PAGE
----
Sinisa Jakov Marusic, Balkan Insight, 12.06.2013

 

Mitko Kocovski noted that in the first four month of 2013, the industry that many regard as the backbone of the Macedonian economy recorded a drop of 22 per cent in production.

Even worse, by the end of this year, companies in this sector that depends heavily on demand from abroad expect a drop of 40 per cent in commissions.

Some 70 per cent of the country’s total exports go to Europe.

“This may be the most dramatic period so far in this sector,” Kocovski said, warning that if troubles continue, production in some plants may shut down and workers may be laid off.

According to official data, the metal industry makes up 35 per cent of Macedonia’s exports and employs 15 per cent of the country’s workers. “This is why we will ask for government support,” Kocovski said.

He said the sector needs lower electricity bills as well as the postponement of the implementation of tight EU anti-pollution rules.

Troubles for the industry did not start this year. Amid decreased demand owing largely to the European crisis, the industry saw a drop in output of 11 per cent overall last year.

Since the beginning of 2013, Macedonia’s total industrial output rose for the first time in 13 months, boosting hopes that the country was finally exiting a prolonged economic downturn.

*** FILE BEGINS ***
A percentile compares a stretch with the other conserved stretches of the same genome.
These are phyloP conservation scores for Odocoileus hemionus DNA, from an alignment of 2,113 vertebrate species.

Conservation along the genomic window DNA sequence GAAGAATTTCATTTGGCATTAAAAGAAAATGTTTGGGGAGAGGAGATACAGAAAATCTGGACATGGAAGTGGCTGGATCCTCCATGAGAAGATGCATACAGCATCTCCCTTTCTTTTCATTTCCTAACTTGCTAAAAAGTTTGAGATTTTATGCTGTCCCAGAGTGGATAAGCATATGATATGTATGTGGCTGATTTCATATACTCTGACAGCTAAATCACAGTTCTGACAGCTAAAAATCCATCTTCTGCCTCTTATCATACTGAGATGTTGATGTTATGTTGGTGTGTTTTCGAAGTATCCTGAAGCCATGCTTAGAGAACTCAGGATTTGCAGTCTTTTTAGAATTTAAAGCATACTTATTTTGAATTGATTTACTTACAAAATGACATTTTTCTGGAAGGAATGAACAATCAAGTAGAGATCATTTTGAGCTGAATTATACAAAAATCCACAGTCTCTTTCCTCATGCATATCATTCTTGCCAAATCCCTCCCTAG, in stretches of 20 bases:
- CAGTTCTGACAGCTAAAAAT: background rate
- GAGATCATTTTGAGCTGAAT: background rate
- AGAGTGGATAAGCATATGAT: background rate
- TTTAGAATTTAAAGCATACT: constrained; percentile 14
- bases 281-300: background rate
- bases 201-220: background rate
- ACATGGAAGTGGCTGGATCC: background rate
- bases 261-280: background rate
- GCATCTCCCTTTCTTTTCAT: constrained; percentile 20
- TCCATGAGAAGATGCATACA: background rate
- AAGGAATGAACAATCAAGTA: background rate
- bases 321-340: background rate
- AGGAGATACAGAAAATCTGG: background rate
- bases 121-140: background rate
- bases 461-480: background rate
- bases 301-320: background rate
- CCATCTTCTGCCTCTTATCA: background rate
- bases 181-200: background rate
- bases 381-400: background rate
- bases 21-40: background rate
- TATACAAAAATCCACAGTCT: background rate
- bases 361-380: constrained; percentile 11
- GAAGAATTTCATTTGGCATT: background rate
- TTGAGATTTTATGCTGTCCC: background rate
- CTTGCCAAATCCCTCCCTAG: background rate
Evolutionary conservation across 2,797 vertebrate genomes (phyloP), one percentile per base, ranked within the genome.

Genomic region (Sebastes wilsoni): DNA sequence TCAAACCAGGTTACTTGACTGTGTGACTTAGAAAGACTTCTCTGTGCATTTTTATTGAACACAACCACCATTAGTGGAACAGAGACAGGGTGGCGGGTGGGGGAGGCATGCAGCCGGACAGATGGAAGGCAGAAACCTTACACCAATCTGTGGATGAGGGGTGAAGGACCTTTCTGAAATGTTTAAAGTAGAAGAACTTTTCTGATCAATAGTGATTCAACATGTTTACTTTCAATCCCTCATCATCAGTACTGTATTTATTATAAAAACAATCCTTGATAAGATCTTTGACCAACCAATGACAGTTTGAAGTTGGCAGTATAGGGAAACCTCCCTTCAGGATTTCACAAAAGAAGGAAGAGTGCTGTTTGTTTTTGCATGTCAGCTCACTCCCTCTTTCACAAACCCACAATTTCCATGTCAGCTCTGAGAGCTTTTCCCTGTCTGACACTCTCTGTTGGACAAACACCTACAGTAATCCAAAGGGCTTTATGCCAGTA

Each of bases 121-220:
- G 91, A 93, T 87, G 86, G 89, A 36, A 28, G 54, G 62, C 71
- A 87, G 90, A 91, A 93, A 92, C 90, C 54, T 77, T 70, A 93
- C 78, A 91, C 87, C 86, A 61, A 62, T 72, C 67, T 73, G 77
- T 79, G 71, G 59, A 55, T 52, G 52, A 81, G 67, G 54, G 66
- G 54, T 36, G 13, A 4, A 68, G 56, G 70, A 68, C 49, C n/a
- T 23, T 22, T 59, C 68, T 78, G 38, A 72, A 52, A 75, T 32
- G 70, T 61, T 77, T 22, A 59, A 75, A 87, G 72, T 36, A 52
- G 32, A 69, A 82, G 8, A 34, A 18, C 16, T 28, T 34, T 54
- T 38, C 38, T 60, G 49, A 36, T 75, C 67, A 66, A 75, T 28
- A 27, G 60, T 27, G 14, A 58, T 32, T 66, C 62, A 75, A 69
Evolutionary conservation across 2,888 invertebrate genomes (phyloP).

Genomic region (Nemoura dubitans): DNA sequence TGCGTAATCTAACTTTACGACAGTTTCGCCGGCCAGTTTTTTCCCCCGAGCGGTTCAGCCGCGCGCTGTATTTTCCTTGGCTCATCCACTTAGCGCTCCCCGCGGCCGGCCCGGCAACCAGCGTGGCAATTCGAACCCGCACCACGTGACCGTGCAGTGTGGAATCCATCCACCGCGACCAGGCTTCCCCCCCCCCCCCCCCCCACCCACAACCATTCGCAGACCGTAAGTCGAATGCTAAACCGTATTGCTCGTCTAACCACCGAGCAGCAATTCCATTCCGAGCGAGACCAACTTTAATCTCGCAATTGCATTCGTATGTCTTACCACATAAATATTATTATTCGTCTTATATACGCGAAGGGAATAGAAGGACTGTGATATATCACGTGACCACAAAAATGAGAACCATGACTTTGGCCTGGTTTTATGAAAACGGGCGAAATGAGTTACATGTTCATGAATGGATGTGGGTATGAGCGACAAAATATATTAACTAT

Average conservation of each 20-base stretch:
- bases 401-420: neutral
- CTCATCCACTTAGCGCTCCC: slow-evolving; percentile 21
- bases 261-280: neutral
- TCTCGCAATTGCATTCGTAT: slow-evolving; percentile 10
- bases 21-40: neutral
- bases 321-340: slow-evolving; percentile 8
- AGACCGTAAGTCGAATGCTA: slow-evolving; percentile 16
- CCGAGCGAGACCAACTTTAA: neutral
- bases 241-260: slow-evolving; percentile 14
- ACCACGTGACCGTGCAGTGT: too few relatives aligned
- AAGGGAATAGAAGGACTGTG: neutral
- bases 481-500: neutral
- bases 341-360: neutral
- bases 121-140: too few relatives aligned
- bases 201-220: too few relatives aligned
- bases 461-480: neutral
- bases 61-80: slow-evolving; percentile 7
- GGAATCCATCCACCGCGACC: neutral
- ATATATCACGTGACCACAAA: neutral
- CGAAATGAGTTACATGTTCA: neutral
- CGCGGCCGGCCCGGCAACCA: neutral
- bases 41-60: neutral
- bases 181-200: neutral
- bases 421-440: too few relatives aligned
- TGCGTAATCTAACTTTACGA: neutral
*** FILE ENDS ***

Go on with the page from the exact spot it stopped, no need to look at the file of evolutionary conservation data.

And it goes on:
In comparison to the same period last year, the industrial production index in January-February 2013 rose by 1.9 per cent.

But Macedonia’s Vice Prime Minister in charge of the economy, Vladimir Pesevski, has advised caution, saying that negative trends in the metal industry are indicative that the crisis is not over yet.

“The tendencies [for the economy] are slightly more favourable for Macedonia than for the surrounding states. But we should be careful,” Pesev said recently.

After two consecutive quarters of negative growth in 2012, Macedonia exited recession at the end of 2012 and is expected to finish 2013 with annual growth of around zero. The government is more optimistic. It envisages annual growth of 2 per cent this year.